• MAIWAR Yunggulba by Megan Cope – recreation of a sense of place and identity by overlaying topographical military maps with Aboriginal place names revealing alternative historical narratives.
  • Kurilpa Country by Lilla Watson – reflection of Indigenous perception of the relationship between its land and its people.
  • Coolamon by Laurie Nilsen – beautifully carved, extra-long coolamon used to catch rain, which is displayed in the Talking Circle in kuril dhagun.

The group also enjoyed other activities happening that day including partaking in an Indigenous opening ritual ceremony and art workshops, which were all part of the Queensland State Library’s 120th founding anniversary entitled ‘Your Story is Our Story’. The First Nations artist tour was facilitated by The Black Card in partnership with the state library.

We had some really good feedback from the Multicultural Social Group members especially from those who have recently moved to Australia as it was their first time connecting more deeply with  our First Nations history, art and literature.

New QPP Social Groups:

The Sunshine Coast Social Group has been re-established at the Maroochydore Neighbourhood Centre and meets monthly.

The Gold Coast Social Group is also recommencing in the near future.

Women’s Group – Consultation and planning has been commenced to reconnect the network of women living with HIV.

QPP is also planning on hosting a number of gatherings across regional Queensland. 

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QPP understands the importance of connection for all members of our society, and we also know that peer connection is especially important for PLHIV.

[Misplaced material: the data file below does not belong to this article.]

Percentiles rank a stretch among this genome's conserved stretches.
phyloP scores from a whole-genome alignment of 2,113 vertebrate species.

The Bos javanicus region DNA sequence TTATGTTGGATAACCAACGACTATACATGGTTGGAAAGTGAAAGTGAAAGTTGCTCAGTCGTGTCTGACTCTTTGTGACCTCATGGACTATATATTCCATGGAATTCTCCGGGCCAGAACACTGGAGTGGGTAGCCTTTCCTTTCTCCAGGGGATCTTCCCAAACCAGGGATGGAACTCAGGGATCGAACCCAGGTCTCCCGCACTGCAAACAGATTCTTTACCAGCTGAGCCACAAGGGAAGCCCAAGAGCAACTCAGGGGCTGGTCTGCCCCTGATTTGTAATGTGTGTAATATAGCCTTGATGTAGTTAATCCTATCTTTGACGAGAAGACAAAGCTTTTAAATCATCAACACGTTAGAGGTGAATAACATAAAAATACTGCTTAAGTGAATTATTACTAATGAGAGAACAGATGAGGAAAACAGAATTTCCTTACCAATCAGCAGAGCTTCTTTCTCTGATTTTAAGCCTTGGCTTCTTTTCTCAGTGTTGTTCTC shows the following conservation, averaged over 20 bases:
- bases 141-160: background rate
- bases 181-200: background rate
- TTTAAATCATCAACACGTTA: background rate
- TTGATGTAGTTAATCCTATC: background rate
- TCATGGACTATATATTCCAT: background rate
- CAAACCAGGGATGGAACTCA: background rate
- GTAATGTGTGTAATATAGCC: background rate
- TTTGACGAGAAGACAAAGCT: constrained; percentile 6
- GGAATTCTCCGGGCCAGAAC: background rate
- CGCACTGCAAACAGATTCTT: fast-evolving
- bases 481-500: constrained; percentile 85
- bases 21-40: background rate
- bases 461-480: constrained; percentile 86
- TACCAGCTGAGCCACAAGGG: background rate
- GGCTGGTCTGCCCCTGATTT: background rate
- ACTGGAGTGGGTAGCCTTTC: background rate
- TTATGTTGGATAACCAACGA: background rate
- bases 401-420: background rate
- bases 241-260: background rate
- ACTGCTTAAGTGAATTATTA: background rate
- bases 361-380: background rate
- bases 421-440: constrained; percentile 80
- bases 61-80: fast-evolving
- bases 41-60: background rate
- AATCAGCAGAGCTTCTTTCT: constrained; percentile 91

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In the last two years, it has been more difficult than ever for people to come together and connect, and this has meant that the need for QPP to support PLHIV to stay engaged and socially connected has been even more important.

QPP has continued to operate social groups this year and adapted modes of delivery to the changing environment of the pandemic. This year, in-person social groups were prioritised over online settings, as the community showed increasing eagerness to connect in-person.

QPP facilitated 32 in-person social groups this year to ensure the continuity of community support for PLHIV.  We achieved this whilst recognising the ever-changing health environment we experience due to COVID-19 outbreaks – for this reason, some groups were cancelled or postponed throughout the year.

Saturday Brisbane BBQ – 149 attendees

Mature-Aged and Long-Term Survivors – 81 attendees

Multicultural Social Group – 39 attendees

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Social Groups

QPP would like to thank our social group coordinators and peer navigators for their support in facilitating in-person and online social groups.

If you would like to be more involved or set up another group anywhere across Queensland, please get in touch with our PN team.

  • emotional and social support to facilitate peer connection;
  •  support people to navigate health systems; and
  • promote HIV health literacy to navigate a diagnosis.

This module provides information about the basics of HIV treatment, the importance of starting treatment early and adherence, the overall goals of treatment and myths and misconceptions.

In this module clients learn about how to choose a doctor that is right for them, the importance of their HIV health care team, other supports and where to access HIV treatment.